The memoir I’ll never publish [Why some writers don’t publish their books]
Some of you will remember me talking about the memoir I was writing. Maybe you even remember reading the excerpts I shared as the project progressed.
Maybe you noticed I became strangely silent about it for a long time.
Maybe you didn’t notice, because a lot of things disappeared in the shuffle of politics, the pandemic, and the general weirdness of life.
Here’s the update on my memoir: I finished it. And, after sharing my memoir with some beta readers, discussing the project with a publisher, and even sending the book to a few reviewers who agreed to promote it, I’ve decided not to publish the memoir after all.
Sometimes what we write ends up being just for us.
Even if we never thought that was going to happen.
Here’s the thing: the writing journey is unpredictable.
For example, I started writing the memoir as a way of coping with the unfolding sorrows of my mom’s cancer journey. It helped me process in real time what was happening.
Really, it was just a journal at first.
As the processing of the present began to unearth things from the past, I realized I was writing my own story, trying to make sense of both past and present.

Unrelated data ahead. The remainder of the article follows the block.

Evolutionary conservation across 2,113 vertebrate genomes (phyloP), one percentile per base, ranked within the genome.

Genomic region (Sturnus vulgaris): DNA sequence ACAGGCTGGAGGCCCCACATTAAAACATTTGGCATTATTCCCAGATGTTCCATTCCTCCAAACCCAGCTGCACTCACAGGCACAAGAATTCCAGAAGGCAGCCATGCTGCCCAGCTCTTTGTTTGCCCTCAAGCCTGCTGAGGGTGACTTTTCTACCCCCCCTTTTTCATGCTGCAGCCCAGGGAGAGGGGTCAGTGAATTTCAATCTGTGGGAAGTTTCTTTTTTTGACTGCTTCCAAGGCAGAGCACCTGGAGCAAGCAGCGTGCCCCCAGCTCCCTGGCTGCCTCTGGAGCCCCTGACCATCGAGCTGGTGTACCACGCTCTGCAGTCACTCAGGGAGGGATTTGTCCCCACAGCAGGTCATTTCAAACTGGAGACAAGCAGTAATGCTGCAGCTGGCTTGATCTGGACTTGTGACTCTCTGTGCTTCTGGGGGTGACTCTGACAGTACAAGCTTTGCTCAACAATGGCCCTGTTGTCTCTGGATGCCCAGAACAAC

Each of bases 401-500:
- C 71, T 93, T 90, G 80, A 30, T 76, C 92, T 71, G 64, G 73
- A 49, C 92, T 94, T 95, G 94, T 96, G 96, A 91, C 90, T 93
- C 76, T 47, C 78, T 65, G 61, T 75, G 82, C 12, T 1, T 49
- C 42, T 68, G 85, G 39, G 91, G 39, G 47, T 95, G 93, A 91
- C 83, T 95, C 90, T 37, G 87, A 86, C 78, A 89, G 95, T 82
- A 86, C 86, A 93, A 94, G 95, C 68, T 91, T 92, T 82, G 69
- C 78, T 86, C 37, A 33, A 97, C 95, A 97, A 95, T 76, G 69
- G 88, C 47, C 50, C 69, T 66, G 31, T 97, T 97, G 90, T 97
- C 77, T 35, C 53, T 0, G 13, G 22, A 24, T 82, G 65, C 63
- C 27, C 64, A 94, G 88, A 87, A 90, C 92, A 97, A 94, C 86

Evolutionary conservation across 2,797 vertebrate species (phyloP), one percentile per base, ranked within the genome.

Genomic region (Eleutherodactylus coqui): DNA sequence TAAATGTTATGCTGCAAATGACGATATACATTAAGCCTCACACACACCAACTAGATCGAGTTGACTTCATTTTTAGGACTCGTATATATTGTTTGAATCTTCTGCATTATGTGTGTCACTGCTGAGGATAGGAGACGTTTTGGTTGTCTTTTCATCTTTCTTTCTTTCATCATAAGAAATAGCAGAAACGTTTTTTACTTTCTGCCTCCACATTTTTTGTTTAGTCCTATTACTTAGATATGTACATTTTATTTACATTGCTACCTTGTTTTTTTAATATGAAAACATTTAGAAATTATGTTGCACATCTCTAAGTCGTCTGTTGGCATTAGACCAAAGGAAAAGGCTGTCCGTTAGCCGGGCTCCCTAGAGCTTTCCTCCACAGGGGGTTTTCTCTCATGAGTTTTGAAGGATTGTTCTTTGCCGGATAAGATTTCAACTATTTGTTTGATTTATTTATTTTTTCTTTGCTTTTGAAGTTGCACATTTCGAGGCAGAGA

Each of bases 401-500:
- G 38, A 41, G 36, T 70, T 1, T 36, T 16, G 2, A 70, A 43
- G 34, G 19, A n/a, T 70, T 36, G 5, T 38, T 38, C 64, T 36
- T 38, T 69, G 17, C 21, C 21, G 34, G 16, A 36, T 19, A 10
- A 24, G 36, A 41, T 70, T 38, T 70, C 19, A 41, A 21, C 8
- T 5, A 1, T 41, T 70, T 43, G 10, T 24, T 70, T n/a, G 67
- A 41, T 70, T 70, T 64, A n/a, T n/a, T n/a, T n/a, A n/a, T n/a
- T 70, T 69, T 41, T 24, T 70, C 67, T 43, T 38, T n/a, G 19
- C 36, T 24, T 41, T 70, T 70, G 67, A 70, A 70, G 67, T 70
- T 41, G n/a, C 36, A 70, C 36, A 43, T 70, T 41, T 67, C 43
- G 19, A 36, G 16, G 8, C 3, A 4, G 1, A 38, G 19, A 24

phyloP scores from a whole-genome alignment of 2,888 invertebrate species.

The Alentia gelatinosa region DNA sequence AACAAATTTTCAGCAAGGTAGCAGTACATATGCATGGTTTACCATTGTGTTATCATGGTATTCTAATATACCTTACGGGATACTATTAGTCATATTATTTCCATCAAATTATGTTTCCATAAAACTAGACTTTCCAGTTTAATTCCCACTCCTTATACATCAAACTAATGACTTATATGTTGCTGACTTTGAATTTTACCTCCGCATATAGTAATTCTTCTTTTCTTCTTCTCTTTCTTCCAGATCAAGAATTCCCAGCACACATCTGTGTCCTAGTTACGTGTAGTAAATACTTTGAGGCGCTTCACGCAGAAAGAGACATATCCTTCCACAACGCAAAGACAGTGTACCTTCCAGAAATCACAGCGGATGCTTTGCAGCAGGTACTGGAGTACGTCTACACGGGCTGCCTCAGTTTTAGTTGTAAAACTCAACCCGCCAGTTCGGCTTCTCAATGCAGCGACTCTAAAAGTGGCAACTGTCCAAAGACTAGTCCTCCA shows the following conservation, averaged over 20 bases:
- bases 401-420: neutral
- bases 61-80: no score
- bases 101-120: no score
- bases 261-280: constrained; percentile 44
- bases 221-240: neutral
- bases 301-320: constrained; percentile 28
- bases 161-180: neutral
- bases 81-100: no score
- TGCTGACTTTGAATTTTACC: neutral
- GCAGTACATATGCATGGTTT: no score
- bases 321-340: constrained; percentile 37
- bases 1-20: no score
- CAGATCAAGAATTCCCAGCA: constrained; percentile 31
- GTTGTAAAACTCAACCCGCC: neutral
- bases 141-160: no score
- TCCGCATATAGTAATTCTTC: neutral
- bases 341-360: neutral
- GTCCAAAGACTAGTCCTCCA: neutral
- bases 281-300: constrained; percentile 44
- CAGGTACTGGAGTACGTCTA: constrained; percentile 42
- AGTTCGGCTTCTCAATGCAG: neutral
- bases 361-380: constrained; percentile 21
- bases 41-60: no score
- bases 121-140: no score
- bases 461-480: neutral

The writing of my mom’s cancer journey and, ultimately, my own story, resulted in a discovery of deep themes and insights. As these emerged, I knew it would be important for others to benefit from them too. As I started to share the stories through excerpts, people were moved and inspired.
That’s when I knew it was a book and would be published.
By the end, even though the feedback from beta readers, reviewers, and the publisher was all excellent, and even though I still believe others can benefit by the stories told, it ultimately remains in a drawer. Maybe forever.
Reasons Not to Publish a Memoir
Over the years, I’ve talked to a lot of writers, editors, and publishers about memoir writing and publishing. Sometimes people publish their books (memoirs or not), and sometimes they don’t.
To publish or not to publish is a very personal decision, especially when what you’re sending out into the world is your own story.
Reasons writers choose not to publish their memoirs:
- Risks associated with releasing personal information
Could be used by hackers, identity thieves, abusive relatives, con artists, etc
- Fear of judgment by others
Authors could be seen as profiting from the stories or suffering of others, or be judged for the story they have lived and shared. Also, others may have a different perspective of your story than you do, and judge yours to be false
- Fear of oversharing
That pantsed-in-public feeling you get after oversharing, but exponentially increased because it’s being done with everyone.
- Overstepping boundaries
Sharing our stories usually involves disclosing at least part of someone else’s story too. We are not islands. As a result, writers must grapple with where those boundaries are of how much of someone else’s story they are prepared to disclose.
- Finances and other practical considerations